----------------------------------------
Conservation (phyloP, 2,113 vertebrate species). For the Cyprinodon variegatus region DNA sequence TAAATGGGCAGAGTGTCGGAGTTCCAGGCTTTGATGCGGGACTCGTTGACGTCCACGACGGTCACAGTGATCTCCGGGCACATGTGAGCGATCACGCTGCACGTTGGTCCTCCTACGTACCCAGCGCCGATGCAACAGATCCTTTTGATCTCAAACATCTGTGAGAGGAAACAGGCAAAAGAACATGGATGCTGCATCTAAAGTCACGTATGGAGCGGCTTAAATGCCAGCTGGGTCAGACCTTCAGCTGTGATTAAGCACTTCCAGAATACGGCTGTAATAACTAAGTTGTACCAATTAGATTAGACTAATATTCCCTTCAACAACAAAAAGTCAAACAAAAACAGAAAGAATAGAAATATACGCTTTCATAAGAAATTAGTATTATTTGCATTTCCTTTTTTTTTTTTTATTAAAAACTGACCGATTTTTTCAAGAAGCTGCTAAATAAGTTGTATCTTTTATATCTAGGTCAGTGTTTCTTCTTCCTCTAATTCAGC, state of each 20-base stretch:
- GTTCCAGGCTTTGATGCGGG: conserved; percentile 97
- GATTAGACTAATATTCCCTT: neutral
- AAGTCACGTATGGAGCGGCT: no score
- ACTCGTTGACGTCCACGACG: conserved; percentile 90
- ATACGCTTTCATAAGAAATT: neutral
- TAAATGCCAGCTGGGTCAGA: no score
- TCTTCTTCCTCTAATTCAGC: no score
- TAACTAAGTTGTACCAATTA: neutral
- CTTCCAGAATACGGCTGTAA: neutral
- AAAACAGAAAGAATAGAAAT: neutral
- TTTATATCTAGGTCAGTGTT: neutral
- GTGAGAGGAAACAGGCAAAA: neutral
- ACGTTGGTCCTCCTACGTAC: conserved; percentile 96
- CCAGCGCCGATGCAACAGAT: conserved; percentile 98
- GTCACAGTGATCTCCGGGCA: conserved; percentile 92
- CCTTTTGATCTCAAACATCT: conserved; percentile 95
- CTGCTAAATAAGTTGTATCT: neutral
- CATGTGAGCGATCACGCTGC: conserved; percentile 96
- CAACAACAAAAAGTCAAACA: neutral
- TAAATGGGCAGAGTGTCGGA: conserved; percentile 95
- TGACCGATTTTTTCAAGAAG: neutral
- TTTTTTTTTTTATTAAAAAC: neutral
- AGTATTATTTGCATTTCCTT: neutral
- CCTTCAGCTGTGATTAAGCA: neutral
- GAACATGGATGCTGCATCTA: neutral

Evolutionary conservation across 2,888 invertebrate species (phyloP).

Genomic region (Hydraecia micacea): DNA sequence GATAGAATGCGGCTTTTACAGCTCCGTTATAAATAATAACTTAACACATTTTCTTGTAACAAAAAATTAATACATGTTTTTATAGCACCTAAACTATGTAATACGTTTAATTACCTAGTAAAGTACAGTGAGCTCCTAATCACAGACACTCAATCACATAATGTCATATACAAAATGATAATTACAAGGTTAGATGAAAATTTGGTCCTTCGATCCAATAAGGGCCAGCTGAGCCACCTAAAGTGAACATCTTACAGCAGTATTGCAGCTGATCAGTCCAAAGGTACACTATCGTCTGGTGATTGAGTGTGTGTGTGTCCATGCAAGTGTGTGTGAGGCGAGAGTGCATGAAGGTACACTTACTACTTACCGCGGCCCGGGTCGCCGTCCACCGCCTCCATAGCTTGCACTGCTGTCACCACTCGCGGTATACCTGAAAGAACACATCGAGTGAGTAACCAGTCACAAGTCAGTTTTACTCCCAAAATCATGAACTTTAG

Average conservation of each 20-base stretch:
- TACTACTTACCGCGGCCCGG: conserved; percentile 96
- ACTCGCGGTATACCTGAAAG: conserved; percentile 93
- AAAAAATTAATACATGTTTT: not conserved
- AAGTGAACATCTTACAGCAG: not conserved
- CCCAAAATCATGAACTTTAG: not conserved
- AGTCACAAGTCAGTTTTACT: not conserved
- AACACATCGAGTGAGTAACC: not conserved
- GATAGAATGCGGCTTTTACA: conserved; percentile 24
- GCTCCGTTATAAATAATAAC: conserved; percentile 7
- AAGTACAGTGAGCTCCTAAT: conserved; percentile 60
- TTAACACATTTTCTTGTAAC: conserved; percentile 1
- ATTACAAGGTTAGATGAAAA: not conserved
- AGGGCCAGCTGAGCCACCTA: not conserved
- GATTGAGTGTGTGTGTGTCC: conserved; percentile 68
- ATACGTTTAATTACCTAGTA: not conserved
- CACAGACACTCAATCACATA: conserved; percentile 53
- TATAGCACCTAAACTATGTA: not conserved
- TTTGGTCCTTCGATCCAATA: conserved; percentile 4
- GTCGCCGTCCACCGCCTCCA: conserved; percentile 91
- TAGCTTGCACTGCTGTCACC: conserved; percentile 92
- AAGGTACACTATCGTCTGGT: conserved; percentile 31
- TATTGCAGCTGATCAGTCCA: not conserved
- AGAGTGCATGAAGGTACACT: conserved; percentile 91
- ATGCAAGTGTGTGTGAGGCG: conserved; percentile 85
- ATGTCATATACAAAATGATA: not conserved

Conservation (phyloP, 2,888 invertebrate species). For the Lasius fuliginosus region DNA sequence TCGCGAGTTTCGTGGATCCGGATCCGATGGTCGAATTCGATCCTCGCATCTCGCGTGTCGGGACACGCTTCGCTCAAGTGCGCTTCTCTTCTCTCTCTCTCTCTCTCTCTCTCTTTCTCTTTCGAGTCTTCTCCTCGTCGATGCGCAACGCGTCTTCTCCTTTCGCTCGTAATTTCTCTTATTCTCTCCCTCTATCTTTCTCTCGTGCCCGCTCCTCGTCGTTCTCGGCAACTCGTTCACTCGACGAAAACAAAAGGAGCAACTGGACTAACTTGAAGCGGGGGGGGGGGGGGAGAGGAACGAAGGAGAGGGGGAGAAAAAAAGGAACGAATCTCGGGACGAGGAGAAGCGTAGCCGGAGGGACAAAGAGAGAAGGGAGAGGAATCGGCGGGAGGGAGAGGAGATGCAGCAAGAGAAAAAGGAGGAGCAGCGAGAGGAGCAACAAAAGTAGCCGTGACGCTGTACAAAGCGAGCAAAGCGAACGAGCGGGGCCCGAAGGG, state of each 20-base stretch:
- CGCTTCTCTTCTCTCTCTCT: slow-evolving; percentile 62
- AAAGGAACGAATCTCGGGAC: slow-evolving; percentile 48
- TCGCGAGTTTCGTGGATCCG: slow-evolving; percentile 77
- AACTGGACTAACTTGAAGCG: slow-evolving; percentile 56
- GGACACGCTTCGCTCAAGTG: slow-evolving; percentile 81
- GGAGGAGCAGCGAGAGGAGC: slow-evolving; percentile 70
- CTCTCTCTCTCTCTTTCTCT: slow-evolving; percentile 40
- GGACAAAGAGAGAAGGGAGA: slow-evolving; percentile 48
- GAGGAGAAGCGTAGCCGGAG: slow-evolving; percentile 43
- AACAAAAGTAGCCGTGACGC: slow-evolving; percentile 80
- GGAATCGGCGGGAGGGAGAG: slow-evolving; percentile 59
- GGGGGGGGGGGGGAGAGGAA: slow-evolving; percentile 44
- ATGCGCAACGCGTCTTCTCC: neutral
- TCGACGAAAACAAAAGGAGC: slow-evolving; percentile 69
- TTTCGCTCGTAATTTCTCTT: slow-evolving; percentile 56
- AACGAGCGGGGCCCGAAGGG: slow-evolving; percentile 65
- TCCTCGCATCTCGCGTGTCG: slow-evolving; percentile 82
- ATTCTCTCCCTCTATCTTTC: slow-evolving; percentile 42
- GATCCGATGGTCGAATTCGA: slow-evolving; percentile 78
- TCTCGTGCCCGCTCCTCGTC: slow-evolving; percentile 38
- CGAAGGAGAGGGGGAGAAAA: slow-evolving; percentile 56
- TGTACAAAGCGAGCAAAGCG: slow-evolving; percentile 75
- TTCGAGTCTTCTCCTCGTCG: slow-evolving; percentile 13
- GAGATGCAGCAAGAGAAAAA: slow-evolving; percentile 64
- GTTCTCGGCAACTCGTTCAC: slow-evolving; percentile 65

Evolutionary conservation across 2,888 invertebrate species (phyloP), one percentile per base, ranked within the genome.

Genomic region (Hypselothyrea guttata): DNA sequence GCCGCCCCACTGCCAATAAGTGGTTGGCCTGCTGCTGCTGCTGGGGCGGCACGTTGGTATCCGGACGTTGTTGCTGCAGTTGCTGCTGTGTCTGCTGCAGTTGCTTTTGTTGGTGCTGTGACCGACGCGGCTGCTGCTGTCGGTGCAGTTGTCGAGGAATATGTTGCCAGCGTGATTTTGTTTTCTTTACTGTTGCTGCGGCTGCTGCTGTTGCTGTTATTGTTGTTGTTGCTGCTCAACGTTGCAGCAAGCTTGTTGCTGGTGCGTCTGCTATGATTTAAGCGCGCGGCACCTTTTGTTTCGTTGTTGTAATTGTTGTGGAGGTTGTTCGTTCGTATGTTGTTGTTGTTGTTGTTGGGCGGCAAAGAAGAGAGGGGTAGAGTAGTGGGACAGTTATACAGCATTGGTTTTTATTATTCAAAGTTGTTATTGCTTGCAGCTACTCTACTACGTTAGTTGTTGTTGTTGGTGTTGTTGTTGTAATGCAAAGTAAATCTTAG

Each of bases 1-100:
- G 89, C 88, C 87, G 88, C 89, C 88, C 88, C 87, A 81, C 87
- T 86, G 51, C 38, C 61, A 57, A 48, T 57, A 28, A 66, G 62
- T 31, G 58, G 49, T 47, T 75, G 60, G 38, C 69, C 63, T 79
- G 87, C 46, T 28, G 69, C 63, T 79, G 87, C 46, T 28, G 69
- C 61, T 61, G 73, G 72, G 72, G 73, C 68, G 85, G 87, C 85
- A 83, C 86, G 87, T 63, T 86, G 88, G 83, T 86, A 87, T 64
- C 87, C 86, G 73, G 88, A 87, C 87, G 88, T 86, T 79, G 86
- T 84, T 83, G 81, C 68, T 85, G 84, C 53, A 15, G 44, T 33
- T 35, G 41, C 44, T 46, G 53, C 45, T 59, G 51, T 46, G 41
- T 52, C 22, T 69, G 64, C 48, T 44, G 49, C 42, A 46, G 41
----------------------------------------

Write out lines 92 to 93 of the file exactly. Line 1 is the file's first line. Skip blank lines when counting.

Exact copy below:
- T 35, G 41, C 44, T 46, G 53, C 45, T 59, G 51, T 46, G 41
- T 52, C 22, T 69, G 64, C 48, T 44, G 49, C 42, A 46, G 41